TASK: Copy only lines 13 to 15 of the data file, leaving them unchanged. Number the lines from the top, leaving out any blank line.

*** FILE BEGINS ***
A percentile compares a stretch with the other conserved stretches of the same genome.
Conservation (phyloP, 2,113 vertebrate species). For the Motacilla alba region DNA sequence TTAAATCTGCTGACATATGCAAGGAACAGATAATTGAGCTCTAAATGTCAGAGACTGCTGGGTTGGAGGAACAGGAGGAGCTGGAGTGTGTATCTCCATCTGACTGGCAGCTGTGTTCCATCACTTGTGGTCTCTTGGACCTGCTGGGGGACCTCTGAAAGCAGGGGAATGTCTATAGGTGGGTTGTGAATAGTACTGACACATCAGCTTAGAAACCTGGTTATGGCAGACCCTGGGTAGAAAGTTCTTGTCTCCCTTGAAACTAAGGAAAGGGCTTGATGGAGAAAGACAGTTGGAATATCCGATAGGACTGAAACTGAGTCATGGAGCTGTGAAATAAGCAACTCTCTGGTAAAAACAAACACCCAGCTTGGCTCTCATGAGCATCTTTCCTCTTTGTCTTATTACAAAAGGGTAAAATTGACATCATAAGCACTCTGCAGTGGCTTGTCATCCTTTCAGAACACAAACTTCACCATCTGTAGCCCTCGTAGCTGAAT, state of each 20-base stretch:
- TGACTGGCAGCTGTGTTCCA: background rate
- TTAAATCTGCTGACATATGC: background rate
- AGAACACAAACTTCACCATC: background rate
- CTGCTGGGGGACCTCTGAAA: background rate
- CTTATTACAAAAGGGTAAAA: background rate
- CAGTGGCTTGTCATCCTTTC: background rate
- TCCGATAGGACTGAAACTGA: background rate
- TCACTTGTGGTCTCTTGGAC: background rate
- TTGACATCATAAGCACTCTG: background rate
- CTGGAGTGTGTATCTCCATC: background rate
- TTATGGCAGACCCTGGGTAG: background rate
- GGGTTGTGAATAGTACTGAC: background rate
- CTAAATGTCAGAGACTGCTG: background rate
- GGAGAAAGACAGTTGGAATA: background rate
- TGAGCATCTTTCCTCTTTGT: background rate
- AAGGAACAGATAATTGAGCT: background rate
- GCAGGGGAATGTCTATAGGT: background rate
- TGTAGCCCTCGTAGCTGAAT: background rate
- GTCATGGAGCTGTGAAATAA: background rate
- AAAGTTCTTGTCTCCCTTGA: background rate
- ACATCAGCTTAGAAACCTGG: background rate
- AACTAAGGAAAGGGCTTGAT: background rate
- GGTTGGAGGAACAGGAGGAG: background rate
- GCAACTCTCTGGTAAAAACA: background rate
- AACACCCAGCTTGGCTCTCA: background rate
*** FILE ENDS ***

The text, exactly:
- TTATGGCAGACCCTGGGTAG: background rate
- GGGTTGTGAATAGTACTGAC: background rate
- CTAAATGTCAGAGACTGCTG: background rate